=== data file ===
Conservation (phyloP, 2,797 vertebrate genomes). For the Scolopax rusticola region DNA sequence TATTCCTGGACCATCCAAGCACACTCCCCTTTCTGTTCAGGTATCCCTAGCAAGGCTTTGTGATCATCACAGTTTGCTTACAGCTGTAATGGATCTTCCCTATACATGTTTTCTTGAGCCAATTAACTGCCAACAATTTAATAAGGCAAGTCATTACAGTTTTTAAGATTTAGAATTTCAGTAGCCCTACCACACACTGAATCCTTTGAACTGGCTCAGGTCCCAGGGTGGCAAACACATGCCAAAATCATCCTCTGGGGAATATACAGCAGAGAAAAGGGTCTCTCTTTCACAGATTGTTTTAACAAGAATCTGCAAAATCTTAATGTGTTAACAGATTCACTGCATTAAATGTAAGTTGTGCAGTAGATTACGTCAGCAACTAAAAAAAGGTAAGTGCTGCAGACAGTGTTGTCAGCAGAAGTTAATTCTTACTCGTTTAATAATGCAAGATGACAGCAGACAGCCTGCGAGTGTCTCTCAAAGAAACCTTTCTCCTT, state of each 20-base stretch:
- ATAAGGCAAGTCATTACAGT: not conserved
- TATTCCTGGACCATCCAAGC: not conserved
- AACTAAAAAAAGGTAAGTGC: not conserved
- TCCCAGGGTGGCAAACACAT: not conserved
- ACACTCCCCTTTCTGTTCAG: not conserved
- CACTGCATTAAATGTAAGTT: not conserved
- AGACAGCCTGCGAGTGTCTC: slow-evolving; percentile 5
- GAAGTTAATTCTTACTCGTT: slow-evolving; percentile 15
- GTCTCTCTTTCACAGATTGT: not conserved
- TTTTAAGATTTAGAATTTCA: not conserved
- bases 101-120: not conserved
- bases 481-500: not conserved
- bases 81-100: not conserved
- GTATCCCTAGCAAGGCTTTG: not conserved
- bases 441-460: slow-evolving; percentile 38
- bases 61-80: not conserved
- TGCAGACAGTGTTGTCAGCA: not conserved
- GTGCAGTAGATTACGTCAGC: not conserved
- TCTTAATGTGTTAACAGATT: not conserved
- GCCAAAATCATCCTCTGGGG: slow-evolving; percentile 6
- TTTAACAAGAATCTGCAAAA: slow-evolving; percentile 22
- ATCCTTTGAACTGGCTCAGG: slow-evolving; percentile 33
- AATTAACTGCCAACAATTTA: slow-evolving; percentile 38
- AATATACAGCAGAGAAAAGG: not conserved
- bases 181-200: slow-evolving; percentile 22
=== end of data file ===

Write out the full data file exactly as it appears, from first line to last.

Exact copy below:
Conservation (phyloP, 2,797 vertebrate genomes). For the Scolopax rusticola region DNA sequence TATTCCTGGACCATCCAAGCACACTCCCCTTTCTGTTCAGGTATCCCTAGCAAGGCTTTGTGATCATCACAGTTTGCTTACAGCTGTAATGGATCTTCCCTATACATGTTTTCTTGAGCCAATTAACTGCCAACAATTTAATAAGGCAAGTCATTACAGTTTTTAAGATTTAGAATTTCAGTAGCCCTACCACACACTGAATCCTTTGAACTGGCTCAGGTCCCAGGGTGGCAAACACATGCCAAAATCATCCTCTGGGGAATATACAGCAGAGAAAAGGGTCTCTCTTTCACAGATTGTTTTAACAAGAATCTGCAAAATCTTAATGTGTTAACAGATTCACTGCATTAAATGTAAGTTGTGCAGTAGATTACGTCAGCAACTAAAAAAAGGTAAGTGCTGCAGACAGTGTTGTCAGCAGAAGTTAATTCTTACTCGTTTAATAATGCAAGATGACAGCAGACAGCCTGCGAGTGTCTCTCAAAGAAACCTTTCTCCTT, state of each 20-base stretch:
- ATAAGGCAAGTCATTACAGT: not conserved
- TATTCCTGGACCATCCAAGC: not conserved
- AACTAAAAAAAGGTAAGTGC: not conserved
- TCCCAGGGTGGCAAACACAT: not conserved
- ACACTCCCCTTTCTGTTCAG: not conserved
- CACTGCATTAAATGTAAGTT: not conserved
- AGACAGCCTGCGAGTGTCTC: slow-evolving; percentile 5
- GAAGTTAATTCTTACTCGTT: slow-evolving; percentile 15
- GTCTCTCTTTCACAGATTGT: not conserved
- TTTTAAGATTTAGAATTTCA: not conserved
- bases 101-120: not conserved
- bases 481-500: not conserved
- bases 81-100: not conserved
- GTATCCCTAGCAAGGCTTTG: not conserved
- bases 441-460: slow-evolving; percentile 38
- bases 61-80: not conserved
- TGCAGACAGTGTTGTCAGCA: not conserved
- GTGCAGTAGATTACGTCAGC: not conserved
- TCTTAATGTGTTAACAGATT: not conserved
- GCCAAAATCATCCTCTGGGG: slow-evolving; percentile 6
- TTTAACAAGAATCTGCAAAA: slow-evolving; percentile 22
- ATCCTTTGAACTGGCTCAGG: slow-evolving; percentile 33
- AATTAACTGCCAACAATTTA: slow-evolving; percentile 38
- AATATACAGCAGAGAAAAGG: not conserved
- bases 181-200: slow-evolving; percentile 22